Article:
Interestingly when I looked at the Clitheroe Court Rolls for the Valley, many of these names were well represented even in the early days. the first entry in Farrer’s transcript of the Court Rolls for Rossendale mentions Ashworth (of course) and Tailor in 1509. Other early entrants are Pickup, Nuttall, Holt, Duerden, Heap, Lord…all names present in Rossendale in significant numbers today. Since it is estimated (almost certainly inaccurately) that there were only 16 families in Rossendale on deforestation in 1507, the persistence of these initial ‘founding father’ names is remarkable.
There are some names which appear not to have make it through time, the most noticeable of which is Bridge (or Brigg). There was a prominent family of Bridges in the C16 who were party to the usual misdemeanours of failing to maintain highways, blocking rights of way, causing an affray and the like. Later, there is a couple of Bridges buried in the graveyard of Sion Baptist in the 1800s. Yet I don’t know of any Bridges in Rossendale today though of course they may be there.
To complement this one-place study I have joined the Surname Society and have registered two studies. The first, and possibly most stupid, is the Ashworths of Rossendale. The second is the Bridges/Briggs of Deadwenclough, the old name for the area containing Springhill. I am a newbie at surname studies so it will be interesting to give it a go. These are both names with significant links to my place and a deeper understanding of their usage in the area will hopefully shed insights onto my place. Detailed work on this will have to wait until the completion of my MA however, but that’s another story.
It was interesting therefore to see Ancestry’s list of surnames which are extinct or threatened and those which have declined significantly over the last 100 years. The validity of the first two lists has been questioned as representing transcribers’ errors but the last list appears valid.
Of the fourteen surnames which have declined significantly in the last 100 years or so, seven are particularly common in the area, if not in Springhill itself necessarily. These are:
Ashworth (down 39%), Sutcliffe, Kershaw, Greenwood, Pratt, Nuttall and Ogden.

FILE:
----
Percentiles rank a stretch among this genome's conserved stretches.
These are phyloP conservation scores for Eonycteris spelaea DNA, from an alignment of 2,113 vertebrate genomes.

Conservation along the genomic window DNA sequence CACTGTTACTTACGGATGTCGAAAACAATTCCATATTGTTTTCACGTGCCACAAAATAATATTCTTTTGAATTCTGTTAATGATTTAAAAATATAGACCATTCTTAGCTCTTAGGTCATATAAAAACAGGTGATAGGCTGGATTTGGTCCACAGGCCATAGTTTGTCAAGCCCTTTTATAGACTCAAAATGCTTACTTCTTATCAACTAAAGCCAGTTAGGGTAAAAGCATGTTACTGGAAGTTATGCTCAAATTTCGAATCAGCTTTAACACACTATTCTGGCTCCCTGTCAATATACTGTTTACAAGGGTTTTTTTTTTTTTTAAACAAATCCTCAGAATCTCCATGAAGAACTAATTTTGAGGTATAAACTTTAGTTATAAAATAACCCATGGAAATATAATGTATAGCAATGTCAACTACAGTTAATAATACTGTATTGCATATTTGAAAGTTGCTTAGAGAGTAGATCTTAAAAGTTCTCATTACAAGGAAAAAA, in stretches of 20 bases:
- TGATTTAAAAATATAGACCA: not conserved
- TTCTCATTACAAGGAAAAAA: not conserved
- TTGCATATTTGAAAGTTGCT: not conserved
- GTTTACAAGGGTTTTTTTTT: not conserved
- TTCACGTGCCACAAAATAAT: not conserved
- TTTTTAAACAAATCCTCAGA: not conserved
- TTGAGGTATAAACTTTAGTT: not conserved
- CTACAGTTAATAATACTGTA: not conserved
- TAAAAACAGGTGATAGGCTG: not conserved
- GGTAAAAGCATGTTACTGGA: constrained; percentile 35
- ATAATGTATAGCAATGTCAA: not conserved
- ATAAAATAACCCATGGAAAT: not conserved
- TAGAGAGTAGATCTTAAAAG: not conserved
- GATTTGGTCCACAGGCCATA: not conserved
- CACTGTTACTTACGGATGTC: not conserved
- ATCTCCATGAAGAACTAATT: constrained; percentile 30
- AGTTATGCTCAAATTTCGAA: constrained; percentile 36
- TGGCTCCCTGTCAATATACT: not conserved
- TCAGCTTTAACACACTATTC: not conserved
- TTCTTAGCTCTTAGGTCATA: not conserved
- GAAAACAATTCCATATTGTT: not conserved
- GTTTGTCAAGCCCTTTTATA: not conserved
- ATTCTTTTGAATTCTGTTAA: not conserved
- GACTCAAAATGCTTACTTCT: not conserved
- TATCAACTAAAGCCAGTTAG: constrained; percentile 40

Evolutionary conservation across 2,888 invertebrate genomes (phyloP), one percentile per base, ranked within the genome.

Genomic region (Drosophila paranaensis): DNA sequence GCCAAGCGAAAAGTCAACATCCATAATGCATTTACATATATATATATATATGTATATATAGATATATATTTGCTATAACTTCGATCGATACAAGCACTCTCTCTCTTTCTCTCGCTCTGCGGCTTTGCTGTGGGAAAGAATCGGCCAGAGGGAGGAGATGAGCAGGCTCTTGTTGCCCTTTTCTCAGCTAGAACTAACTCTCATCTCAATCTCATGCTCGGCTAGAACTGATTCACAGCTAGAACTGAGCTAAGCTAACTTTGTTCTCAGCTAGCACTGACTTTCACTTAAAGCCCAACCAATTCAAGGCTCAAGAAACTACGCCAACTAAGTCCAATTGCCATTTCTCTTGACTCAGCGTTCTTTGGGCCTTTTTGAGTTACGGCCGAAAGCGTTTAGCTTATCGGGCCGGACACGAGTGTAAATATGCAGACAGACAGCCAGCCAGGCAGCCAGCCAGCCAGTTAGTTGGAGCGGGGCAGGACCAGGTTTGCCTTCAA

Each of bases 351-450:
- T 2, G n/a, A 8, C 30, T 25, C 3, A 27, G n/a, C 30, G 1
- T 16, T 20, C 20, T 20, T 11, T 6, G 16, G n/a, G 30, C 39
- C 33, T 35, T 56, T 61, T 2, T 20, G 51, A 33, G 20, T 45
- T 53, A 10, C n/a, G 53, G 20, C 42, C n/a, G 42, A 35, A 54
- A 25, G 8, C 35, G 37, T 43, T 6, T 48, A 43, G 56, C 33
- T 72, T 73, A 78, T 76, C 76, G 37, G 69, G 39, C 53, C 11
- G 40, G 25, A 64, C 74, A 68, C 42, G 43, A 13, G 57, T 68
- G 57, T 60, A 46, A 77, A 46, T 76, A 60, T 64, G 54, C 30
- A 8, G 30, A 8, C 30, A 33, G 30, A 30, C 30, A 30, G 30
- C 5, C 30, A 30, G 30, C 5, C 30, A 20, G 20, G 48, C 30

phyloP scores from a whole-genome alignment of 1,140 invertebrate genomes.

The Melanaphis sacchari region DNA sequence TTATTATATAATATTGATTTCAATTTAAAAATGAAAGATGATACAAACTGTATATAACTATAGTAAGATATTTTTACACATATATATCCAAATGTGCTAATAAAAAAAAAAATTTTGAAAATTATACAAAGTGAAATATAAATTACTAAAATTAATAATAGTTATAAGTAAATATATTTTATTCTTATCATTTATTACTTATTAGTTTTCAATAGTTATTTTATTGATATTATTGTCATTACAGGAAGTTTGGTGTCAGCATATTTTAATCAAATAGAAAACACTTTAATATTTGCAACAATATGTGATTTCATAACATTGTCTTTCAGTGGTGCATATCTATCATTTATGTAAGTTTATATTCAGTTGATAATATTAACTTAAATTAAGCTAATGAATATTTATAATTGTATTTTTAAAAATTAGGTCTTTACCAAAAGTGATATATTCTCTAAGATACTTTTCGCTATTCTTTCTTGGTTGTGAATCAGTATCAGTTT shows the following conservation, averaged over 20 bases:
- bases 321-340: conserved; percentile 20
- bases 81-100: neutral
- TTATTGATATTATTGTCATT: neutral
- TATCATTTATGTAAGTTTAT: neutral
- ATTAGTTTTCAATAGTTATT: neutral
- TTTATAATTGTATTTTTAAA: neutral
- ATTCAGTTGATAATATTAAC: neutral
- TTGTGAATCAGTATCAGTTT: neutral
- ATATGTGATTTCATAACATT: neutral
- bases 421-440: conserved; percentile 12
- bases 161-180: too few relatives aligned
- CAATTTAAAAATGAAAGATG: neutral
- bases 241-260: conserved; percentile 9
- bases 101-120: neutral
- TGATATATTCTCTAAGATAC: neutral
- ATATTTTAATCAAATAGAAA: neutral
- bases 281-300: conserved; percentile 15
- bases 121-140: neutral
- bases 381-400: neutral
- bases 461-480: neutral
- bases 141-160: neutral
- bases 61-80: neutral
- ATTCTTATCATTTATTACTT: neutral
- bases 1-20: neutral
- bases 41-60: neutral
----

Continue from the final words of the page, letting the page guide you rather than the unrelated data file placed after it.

A bit of ‘quick and dirty’ research on find my past illustrated that there were 57 Ashworth births registered in the Haslingden district (which includes Rossendale) in 1840, 43 in 1900 and none in 2000. In E&W as a whole there were 322 Ashworth births registered as occurring in 1990 and 165 in 2000. Incidentally the same figures for Bridge were 3, 6 and 0 for Haslingden in 1840, 1900 and 2000 respectively (206 and 123 for the UK in 1900 and 2000). Not exactly robust scientific data but does suggest that the trend reported by Ancestry may be real, for Ashworth at least. (Bridge is probably within random variation and the other names were not studied)
The usual reasons why lines die out are failure to reproduce or a disproportionate number of girls being born. It is easy to see why this should be so for single family lines, less clear for an entire surname over an entire registration district. Ashworth is not such a socially disadvantageous surname that no none will marry into it. A genetic reason is theoretically feasible but difficult to imagine in practice.
(Thanks to @JanetFew and @1PlaceStudyReg for Twitter thoughts on this.)
A number of pictures of family members entering the church for weddings shows something of the layout of the graveyard before it was redeveloped when the old church was dismantled and the flats erected. These are on the Sion - old pictures album.